Georgetown heads into the meat of its nonconference schedule with a pair of positive developments rising to the fore.
As the 18th-ranked Hoyas (4-1) enter a four-game stretch that includes games against unbeaten Oregon, No. 11 Duke and giant-slayer Oral Roberts, coach John Thompson III has to be encouraged by the play of first-year starters Jessie Sapp and DaJuan Summers.
Sapp seems to improve every time he steps on the floor. The 6-foot-3 sophomore guard has turned an area that looked to be one of the team's major preseason weaknesses (ball-handling) into a surprising strength.
The Manhattan native is a rare hoops commodity -- a jitterbug guard who plays with NYC flair but without its standard allowance of accompanying turnovers.
"He's a great passer," Georgetown forward Jeff Green said after Sapp's most recent masterpiece, an eight-assist, zero-turnover performance in the Hoyas' walkover against Ball State. "He's got that New York style -- he can make a pass from anywhere, and that's a plus for our team."
In Georgetown's five games, Sapp has 17 assists and only four turnovers. That otherworldly assist-to-turnover ratio (4.3) makes even the nation's elite guards look somewhat sloppy. Compare that efficiency with the ratios of ballyhooed backcourt performers like Marquette's Dominic James (1.8), Duke's Greg Paulus (1.2), Alabama's Ronald Steele (2.4) or UCLA's Darren Collison (3.1) and you can be certain Thompson is pleased.
"Jessie's a ball player," Thompson said after Sapp's show against Ball State. "He's slowly developing. And people forget he's going through the same growth process that all the freshmen are going through. He's playing significant key minutes that he didn't play last year. We have three kids that have gone through what we need to [Jon Wallace, Jeff Green and Roy Hibbert], and the rest of them are learning things, experiencing things for the first time."
Summers has been cast into that first-time fire as a true freshman. But the 6-8, 241-pound forward has lived up to his billing as one of the nation's top recruits. In Georgetown's last two games, Summers' first two as a starter, the Baltimore native averaged a team-high 14.5 points a while shooting 68.7 percent from the field.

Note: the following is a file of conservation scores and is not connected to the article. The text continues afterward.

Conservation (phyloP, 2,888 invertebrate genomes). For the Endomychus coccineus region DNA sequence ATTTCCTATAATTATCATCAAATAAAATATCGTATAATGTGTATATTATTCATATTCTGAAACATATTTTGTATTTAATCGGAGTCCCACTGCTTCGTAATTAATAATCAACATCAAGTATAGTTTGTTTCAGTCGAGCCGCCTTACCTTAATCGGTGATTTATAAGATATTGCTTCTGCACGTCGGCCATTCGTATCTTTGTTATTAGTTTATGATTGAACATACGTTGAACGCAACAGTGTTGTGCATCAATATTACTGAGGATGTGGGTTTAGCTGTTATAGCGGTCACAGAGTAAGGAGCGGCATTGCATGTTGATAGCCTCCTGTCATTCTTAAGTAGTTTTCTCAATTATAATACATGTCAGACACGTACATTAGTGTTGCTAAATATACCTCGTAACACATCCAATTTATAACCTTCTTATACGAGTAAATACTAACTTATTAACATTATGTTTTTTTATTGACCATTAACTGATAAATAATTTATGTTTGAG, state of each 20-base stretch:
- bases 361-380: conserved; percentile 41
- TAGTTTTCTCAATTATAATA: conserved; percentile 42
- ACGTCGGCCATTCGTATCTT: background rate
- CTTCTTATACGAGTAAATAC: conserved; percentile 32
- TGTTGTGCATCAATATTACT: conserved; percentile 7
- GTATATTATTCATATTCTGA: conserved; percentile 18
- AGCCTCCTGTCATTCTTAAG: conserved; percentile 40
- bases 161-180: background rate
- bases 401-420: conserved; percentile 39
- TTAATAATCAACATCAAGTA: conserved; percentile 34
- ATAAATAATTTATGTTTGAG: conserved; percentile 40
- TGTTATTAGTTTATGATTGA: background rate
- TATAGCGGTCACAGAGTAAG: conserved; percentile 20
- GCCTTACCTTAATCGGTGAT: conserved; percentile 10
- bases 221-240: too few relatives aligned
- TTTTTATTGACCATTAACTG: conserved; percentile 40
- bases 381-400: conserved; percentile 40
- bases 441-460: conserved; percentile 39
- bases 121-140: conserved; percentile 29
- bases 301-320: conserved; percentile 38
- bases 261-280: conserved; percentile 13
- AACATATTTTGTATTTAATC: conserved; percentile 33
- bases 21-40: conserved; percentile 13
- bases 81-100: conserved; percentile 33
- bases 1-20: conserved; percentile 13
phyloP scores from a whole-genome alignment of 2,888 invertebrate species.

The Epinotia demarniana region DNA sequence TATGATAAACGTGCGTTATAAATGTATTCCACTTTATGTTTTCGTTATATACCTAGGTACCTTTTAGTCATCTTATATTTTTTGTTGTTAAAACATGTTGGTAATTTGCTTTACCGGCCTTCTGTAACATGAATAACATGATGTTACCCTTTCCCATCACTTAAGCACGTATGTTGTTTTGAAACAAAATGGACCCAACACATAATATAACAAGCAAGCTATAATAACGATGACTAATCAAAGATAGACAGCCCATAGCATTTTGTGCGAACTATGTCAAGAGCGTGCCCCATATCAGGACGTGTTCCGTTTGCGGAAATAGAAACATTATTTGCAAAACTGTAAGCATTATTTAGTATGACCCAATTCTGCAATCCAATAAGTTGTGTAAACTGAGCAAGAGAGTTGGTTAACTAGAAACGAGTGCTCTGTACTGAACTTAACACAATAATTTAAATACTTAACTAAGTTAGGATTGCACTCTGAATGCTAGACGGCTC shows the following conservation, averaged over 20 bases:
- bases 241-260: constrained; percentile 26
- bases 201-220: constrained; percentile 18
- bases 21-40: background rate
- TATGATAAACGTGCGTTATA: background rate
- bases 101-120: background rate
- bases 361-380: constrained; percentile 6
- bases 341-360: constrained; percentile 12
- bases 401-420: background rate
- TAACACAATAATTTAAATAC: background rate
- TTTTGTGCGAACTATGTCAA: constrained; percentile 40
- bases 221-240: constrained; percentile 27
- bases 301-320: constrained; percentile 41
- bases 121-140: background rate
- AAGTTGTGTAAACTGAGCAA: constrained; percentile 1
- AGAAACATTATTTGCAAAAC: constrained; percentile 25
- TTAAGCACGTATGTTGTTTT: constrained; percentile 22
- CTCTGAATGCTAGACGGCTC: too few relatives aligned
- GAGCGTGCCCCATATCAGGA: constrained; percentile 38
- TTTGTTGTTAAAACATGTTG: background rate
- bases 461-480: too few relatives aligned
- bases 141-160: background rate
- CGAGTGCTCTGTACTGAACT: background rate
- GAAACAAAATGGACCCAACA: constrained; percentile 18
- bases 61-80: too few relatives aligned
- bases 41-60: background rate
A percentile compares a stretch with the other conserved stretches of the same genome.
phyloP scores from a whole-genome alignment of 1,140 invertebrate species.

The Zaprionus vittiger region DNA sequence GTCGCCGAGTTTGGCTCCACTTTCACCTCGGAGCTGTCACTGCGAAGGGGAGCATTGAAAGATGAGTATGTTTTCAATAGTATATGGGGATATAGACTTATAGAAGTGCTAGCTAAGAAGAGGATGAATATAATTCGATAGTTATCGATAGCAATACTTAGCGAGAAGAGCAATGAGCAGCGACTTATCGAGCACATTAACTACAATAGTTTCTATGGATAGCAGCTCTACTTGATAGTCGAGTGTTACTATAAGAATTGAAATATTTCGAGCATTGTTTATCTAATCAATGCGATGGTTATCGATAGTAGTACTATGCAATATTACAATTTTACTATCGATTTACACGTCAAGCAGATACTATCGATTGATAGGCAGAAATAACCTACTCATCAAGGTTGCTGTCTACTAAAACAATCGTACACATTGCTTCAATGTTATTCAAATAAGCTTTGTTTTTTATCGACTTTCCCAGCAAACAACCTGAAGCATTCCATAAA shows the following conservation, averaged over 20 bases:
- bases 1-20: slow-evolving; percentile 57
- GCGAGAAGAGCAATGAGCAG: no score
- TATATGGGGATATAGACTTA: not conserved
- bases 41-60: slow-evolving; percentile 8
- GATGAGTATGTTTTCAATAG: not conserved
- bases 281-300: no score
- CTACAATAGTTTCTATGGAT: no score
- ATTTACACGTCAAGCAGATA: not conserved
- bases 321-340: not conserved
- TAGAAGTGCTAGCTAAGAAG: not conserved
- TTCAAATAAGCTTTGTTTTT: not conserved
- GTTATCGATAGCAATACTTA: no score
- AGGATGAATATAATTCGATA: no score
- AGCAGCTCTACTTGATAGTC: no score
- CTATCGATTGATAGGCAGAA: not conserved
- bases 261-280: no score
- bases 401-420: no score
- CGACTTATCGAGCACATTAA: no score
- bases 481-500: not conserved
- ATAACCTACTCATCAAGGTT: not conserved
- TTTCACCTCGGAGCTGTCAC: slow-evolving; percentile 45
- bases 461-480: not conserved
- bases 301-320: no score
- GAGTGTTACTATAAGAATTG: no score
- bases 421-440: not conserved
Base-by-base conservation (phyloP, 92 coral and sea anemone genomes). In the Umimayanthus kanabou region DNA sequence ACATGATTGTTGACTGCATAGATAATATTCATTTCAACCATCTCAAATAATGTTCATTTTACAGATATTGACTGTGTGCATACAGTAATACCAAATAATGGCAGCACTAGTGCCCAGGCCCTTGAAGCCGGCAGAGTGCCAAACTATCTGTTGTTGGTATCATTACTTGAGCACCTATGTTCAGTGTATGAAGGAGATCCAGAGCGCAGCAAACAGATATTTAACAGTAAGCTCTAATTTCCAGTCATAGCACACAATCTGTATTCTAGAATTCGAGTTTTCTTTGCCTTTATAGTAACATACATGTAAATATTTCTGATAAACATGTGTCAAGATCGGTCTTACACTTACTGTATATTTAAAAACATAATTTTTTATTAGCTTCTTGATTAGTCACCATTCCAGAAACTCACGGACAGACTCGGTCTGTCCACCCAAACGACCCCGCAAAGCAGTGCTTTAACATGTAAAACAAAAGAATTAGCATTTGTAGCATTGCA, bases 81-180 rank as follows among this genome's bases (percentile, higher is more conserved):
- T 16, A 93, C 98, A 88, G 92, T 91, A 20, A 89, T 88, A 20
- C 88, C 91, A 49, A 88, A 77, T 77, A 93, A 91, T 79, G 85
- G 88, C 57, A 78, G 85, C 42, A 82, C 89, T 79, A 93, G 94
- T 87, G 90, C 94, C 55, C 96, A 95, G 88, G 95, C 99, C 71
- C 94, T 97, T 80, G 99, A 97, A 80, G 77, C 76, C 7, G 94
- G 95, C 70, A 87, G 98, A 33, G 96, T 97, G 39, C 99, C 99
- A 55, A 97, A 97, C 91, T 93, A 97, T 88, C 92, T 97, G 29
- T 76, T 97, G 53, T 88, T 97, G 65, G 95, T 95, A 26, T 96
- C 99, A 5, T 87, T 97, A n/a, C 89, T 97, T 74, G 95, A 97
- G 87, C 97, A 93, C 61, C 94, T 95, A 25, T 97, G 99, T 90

"It's kind of tough for other teams to guard him because he's a big guard/forward," Green said of Summers. "He can play a lot of different positions. He can dribble. He can shoot. He can pass. It's kind of tough for opposing teams to get ready for him because they don't know if he's going to play inside or out."
Assuming opposing teams check Hibbert and Green with their biggest and most athletic frontcourt players, respectively, few squads have another big man to devote to Summers, creating matchup problems.
Perhaps the best news for the Hoyas in respect to the steady progress of Sapp and Summers is the pressure it takes off of the team's junior nucleus of key performers, particularly from behind the 3-point arc. Summers is a solid outside shooter (37.5 percent from 3-point range) who is almost always open from deep given his length. And if Sapp continues to mature into the team's lead guard, Wallace will be able to focus more on his strengths as the team's best spot-up 3-point shooter (45.8 percent).
The result is a starting five with the size and skills to dominate offensively in a variety of ways -- shooting, posting up, passing, dribble-drive, etc.
In fact, Georgetown's primary weakness is now clearly on the defensive end, where only Sapp (1.6 steals) would currently grade out as a consistently superb performer. That suspect defense undoubtedly will be tested by both high-octane Oregon and Duke (Saturday) over the next few days.
"We know it's going to be very intense," Green said of tonight's rematch with an Oregon squad the Hoyas pounded 71-57 last season, snapping the Ducks' 35-game nonconference winning streak at McArthur Court. "They're going to come in with payback on their minds because we went out to Oregon last year and beat them on their own floor, and they're going to try and do the same thing to us."